Saturday, May 9, 2020

How Rabindranath Tagore won the Nobel Prize

"Tagore's career as an Indian English poet began by sheer accident. In 1912, on the eve of his departure to England for medical treatment, he tried his hand at translating some of his Bengali poems into English. The manuscript, taken to England, was lost in the Tube Railway, retrieved by Tagore's son Rathindranath, and came later to be rapturously hailed by William Rothenstein and W. B. Yeats. The rest is history.

Gitanjali (1912) took the literary world of London by storm and was followed in quick succession by The Gardener (1913) and The Crescent Moon (1913). The award of the Nobel Prize came in the same year. More collections followed Fruit-Gathering (1916), Stray Birds (1916), Lover's Gift and Crossing (1918) and The Fugitive (1921).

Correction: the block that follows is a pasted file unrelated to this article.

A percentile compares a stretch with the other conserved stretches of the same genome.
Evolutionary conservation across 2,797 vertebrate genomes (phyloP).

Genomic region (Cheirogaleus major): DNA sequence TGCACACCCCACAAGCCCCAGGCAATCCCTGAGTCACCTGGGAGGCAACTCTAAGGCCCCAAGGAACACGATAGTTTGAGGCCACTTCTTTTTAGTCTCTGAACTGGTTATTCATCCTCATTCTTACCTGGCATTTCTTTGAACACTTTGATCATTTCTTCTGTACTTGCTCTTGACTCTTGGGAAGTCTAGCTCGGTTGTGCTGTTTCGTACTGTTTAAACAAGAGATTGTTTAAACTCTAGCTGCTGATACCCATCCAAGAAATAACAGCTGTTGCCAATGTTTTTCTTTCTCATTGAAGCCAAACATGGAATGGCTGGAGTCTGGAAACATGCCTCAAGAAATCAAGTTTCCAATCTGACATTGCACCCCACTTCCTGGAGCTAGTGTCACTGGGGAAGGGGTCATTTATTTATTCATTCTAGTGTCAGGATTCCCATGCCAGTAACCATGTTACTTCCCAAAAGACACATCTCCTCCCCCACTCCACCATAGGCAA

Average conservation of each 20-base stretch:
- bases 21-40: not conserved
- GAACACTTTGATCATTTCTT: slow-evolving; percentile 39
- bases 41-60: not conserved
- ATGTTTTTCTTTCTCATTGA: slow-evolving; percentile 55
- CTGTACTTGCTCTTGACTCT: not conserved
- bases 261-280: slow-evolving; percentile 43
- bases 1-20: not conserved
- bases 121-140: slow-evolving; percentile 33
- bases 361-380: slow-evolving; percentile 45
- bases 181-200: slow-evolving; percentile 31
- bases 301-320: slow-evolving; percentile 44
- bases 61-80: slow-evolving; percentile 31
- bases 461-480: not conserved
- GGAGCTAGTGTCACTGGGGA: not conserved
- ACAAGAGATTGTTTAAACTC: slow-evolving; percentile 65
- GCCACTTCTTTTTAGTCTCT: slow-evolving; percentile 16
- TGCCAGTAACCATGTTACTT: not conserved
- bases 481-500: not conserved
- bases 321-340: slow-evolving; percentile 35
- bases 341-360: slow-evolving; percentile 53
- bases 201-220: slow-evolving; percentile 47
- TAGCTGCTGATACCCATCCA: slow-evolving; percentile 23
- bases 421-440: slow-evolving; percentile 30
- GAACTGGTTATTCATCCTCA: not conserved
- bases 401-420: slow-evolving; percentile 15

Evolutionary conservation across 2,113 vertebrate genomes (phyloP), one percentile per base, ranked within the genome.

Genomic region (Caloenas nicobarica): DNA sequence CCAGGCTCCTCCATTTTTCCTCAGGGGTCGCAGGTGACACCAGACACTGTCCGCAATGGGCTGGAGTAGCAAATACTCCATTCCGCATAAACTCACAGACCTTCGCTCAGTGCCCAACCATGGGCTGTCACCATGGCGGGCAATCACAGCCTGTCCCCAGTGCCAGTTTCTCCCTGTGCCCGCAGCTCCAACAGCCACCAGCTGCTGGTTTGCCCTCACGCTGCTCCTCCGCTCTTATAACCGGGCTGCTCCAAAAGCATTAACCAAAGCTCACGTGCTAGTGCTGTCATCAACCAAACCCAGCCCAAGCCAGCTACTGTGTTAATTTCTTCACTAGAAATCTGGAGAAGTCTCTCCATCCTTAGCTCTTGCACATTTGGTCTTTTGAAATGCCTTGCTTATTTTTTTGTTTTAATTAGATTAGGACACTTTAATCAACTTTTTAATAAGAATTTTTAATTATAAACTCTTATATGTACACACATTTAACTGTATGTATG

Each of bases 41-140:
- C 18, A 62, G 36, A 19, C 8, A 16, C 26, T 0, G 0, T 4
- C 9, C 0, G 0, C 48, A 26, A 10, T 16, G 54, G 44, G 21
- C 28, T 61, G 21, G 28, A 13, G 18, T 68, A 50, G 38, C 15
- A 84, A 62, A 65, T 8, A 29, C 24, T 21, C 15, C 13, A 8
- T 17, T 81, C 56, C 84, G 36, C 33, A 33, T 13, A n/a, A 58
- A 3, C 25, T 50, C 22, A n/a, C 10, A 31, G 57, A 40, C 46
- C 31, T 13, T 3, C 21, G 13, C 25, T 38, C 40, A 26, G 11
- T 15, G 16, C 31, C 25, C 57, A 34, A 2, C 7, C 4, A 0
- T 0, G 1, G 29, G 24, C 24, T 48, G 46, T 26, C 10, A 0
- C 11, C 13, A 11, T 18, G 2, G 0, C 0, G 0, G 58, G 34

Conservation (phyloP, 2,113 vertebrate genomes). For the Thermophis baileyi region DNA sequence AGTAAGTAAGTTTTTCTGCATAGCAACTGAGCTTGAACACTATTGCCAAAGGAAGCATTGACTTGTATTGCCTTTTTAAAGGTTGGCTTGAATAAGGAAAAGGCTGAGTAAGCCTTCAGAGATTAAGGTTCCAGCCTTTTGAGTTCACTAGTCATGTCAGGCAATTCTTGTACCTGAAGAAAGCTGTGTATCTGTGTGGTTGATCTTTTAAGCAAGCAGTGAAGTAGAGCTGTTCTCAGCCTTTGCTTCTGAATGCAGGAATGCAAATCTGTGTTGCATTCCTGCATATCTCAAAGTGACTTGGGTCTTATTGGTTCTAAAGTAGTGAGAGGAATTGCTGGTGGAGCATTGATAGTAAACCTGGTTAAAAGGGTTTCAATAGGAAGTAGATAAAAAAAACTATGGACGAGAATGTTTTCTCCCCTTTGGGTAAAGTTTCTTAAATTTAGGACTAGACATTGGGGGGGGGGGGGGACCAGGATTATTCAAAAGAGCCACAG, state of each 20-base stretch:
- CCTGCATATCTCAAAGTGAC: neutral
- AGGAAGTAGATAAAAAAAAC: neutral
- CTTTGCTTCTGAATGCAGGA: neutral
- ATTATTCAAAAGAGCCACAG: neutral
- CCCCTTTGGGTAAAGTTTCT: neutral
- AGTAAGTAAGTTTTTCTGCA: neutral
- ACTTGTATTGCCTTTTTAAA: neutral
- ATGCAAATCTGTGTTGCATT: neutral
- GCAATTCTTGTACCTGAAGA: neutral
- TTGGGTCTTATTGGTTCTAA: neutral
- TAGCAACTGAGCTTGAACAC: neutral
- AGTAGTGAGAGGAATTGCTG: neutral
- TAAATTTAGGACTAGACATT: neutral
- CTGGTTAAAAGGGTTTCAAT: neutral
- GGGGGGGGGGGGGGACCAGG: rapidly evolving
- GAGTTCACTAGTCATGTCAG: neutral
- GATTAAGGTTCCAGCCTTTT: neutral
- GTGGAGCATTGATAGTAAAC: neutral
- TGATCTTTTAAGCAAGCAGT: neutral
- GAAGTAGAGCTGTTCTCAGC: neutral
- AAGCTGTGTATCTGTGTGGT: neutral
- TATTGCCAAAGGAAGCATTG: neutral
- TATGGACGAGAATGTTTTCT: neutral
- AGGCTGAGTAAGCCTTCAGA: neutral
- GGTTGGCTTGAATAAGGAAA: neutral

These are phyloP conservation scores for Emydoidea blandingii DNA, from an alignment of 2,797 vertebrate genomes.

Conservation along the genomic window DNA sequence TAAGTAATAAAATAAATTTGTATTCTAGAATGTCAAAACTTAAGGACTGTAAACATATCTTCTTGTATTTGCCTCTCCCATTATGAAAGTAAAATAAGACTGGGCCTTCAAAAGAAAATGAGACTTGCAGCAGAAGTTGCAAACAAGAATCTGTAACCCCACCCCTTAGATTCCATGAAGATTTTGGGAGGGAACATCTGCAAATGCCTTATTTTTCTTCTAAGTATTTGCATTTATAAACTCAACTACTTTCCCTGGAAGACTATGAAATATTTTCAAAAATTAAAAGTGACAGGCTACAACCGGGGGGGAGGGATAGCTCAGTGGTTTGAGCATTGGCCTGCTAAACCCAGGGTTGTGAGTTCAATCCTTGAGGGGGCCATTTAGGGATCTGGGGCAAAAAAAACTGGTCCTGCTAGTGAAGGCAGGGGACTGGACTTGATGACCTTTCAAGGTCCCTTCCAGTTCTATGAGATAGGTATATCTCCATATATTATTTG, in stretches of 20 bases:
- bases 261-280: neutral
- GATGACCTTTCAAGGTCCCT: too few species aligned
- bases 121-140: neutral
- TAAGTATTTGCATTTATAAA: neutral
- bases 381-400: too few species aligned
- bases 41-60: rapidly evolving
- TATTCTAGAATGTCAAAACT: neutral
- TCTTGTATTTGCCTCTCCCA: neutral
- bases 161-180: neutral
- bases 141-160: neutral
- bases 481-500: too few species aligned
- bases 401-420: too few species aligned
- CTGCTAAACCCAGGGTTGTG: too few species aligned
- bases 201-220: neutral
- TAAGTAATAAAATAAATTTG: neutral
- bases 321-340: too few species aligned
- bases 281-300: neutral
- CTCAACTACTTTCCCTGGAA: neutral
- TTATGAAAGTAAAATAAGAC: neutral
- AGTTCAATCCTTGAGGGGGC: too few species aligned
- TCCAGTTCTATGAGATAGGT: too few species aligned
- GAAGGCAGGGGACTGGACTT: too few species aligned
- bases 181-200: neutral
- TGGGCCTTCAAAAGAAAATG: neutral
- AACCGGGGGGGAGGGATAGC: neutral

By the time Tagore's reputation in the English-speaking world had already suffered a disastrous decline. Only two more volumes in English appeared: Fireflies (1928) and the posthumously published Poems (1942) of which all but the last nine were translated by Tagore himself."

Source: M. K. Naik, A History of Indian English Literature, Sahitya Akademi, 1982.

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